Friday, March 8, 2013

I love it when a plan comes together!

He's-a cookin' something up!
Cue A-Team soundtrack. Just do it. It'll be fun.

This is chiefly a photospam post, in which I'm going to talk a bit about pets, a bit about strategy, and just a little tiny bit about being a bother.

Also, I'm contemplating a haircut. Anyone thing that the longish top, buzzed sides, a la 1940s europe might be due to make a comeback? I've always enjoyed it but sometimes I can't decide if I look stupid or not.

Then again, most of the time, I can't decide if I look stupid or not anyway - thus my previous hallowe'en costume.

Ohm mani padme hum.

The veiled-tailed chameleons (Chamaeleo calyptratus) are back! Personally, I love the little guys - they typically seem like little zen masters reincarnated into lizard bodies. Every motion is precise and deliberate, and their impressive (though often overstated) colour-shifting abilities are usually worth a few minutes of quiet admiration.

They're more delicate than the more common pet lizards - your bearded dragons and leopard geckos and so forth, but just like any pet, a few hours of research and carefully following the recommendations you come up with are more than sufficient to take care of them for their entire natural lives.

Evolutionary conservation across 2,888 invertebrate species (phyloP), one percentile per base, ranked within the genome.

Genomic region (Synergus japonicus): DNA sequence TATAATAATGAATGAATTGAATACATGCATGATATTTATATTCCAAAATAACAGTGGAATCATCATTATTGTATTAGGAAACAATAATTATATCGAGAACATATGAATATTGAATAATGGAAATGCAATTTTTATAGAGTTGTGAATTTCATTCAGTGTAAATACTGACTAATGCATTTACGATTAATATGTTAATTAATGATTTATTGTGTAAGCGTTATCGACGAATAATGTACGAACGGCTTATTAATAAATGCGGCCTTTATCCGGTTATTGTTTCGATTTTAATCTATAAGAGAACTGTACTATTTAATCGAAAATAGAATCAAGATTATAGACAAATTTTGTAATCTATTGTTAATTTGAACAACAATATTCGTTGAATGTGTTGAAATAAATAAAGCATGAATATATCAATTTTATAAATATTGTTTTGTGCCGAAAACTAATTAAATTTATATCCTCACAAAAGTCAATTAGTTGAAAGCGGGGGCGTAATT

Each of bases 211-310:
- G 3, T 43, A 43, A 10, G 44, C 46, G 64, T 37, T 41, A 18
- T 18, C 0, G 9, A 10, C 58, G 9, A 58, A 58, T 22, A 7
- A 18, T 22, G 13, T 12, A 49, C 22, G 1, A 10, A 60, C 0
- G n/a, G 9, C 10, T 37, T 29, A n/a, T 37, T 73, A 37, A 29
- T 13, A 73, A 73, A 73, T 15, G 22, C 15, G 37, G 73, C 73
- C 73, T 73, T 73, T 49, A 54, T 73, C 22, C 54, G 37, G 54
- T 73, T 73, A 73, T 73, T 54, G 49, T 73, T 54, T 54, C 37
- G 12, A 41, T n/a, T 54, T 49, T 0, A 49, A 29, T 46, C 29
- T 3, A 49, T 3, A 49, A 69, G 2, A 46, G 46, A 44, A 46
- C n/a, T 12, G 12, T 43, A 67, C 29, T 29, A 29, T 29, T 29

I don't let my boss stock things that can't be kept alive and healthy. It's just not done.

They've got humps so I know they're
 We've brought in a few P. scalare Angelfish at a much larger size than we normally get them in - something approximating the reports of adult size I've heard, though it seems to me that there's still room for them to get bigger yet, if adequately kept.

They're a wonderful fish, P. Saclare. and ones I should probably do a fish profile on soon. (By the way, did you know that my article on Synisphilium Cichlids is my most viewed article of all time? It even beat out the post on the current state of the Canadian slave trade!) Relatively hearty in the right size of tank, they're typical of South American Cichlids, to which they are related. Very docile for a cichlid, they should still mostly be kept with other large fish as they are known to get nippy.